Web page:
A new guideline focused on the role of weight management in treating adult obstructive sleep apnea (OSA) has been published online by the American Thoracic Society in the Sept. 15 American Journal of Respiratory and Critical Care Medicine.
OSA is a common disease that occurs when the upper airway becomes blocked repeatedly during sleep, reducing or stopping airflow. Being overweight or obese is a strong risk factor for OSA, and weight loss can often reduce the severity of OSA.
“This guideline expands the content of previous clinical practice guidelines addressing the care of OSA patients who are overweight or obese by offering specific recommendations for weight loss and discussing the evidence for each recommendation,” said David W. Hudgel, MD, panel chair and a specialist and investigator in sleep-disordered breathing. “In addition to these scientifically derived recommendations, the guideline reviews and discusses successful methods for practitioners to discuss weight issues and ways to interact with patients who are overweight or obese.”
The 20-member guideline panel – which included sleep, pulmonary, weight management and behavioral experts, as well as three patients – reviewed scores of studies and rated the strength of study findings, along with the certainty of the panel’s recommendations, using the GRADE (Grading of Recommendations, Assessment, Development and Evaluation) system.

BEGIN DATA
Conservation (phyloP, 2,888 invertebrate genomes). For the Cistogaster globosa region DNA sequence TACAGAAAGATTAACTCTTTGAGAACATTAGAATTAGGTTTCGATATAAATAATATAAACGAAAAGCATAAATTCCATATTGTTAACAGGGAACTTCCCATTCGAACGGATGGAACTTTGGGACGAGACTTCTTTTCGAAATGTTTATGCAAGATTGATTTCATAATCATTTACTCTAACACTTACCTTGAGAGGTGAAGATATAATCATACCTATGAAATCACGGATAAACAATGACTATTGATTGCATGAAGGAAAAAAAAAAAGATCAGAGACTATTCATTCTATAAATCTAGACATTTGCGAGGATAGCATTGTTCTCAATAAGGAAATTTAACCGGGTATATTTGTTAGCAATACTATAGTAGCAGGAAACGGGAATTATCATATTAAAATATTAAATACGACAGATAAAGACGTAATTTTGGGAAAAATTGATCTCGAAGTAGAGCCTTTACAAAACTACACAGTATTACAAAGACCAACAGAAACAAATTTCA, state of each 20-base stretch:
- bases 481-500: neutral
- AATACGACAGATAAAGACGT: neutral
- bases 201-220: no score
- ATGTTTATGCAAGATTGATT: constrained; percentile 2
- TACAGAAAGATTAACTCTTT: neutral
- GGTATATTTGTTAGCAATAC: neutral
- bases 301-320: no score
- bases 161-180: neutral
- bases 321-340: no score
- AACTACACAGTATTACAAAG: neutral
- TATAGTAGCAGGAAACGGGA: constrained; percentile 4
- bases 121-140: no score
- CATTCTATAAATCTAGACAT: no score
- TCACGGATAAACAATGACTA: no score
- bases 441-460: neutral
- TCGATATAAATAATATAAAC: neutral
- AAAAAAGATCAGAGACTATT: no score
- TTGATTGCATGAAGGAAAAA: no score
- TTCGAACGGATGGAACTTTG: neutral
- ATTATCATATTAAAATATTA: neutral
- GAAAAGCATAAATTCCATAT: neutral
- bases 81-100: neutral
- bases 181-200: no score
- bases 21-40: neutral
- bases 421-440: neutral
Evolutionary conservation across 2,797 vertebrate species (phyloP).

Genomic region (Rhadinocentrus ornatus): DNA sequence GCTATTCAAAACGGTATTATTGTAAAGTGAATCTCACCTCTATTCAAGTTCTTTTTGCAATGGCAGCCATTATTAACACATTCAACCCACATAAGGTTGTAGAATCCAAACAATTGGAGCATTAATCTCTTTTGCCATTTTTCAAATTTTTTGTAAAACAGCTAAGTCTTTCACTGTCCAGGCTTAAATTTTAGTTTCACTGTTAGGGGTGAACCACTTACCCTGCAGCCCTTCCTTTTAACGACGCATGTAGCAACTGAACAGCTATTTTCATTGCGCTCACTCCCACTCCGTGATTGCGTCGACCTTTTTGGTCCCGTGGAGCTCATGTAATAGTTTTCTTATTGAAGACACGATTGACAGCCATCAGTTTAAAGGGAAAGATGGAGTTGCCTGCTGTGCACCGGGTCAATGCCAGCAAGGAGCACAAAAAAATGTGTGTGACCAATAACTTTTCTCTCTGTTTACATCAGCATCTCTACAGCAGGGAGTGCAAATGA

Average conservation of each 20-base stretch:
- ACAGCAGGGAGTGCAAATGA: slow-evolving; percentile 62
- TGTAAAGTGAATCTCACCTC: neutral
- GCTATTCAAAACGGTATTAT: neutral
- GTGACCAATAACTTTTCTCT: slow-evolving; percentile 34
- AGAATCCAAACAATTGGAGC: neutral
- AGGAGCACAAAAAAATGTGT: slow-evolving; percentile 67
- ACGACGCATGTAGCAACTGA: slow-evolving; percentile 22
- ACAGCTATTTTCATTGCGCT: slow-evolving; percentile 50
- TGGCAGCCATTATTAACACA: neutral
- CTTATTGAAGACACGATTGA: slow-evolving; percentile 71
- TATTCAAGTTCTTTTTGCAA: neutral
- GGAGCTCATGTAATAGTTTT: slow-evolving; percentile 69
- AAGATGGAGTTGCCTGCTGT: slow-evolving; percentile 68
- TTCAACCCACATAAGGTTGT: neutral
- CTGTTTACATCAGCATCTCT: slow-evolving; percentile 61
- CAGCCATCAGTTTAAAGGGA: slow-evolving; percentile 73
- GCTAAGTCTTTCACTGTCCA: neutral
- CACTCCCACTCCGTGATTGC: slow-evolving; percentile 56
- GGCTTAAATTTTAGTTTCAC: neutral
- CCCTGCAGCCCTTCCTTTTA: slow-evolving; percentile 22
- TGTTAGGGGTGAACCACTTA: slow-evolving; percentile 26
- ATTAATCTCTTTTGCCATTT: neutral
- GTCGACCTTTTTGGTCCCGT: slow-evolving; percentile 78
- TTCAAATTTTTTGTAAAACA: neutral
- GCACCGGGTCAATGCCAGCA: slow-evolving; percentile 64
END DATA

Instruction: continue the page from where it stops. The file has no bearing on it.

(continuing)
For patients with OSA who are overweight or obese (body mass index – BMI ? 25 kg/m2 ) the panel:
- Suggested that in the absence of a comprehensive program, participation in a diet and exercise program is recommended, together or individually (conditional recommendation, very low certainty in the estimated effects).
For patients with OSA who have a BMI ?27 kg/m2 and whose weight has not improved despite participating in a comprehensive program–and who have no contraindications to pharmacotherapy such as active cardiovascular disease–the panel:
- Suggested an evaluation for anti-obesity pharmacotherapy (conditional recommendation, very low certainty in the estimated effects).
The panel defined active cardiovascular diseases as “myocardial infarction or cerebrovascular accident within the past six months, uncontrolled hypertension, life-threatening arrhythmias or decompensated congestive heart failure.”
For patients with OSA who have a BMI ? 35 kg/m2 and whose weight has not improved despite participating in a comprehensive weight loss lifestyle intervention program–and who have no contraindications–the panel:
- Suggested referral for bariatric surgery evaluation (conditional recommendation, very low certainty in the estimated effects). The panel found that the only available well-controlled trials of bariatric surgery in patients with OSA examined the effect of gastric banding. Gastric banding was not found to be more effective in reducing OSA severity than lifestyle interventions that result in weight loss.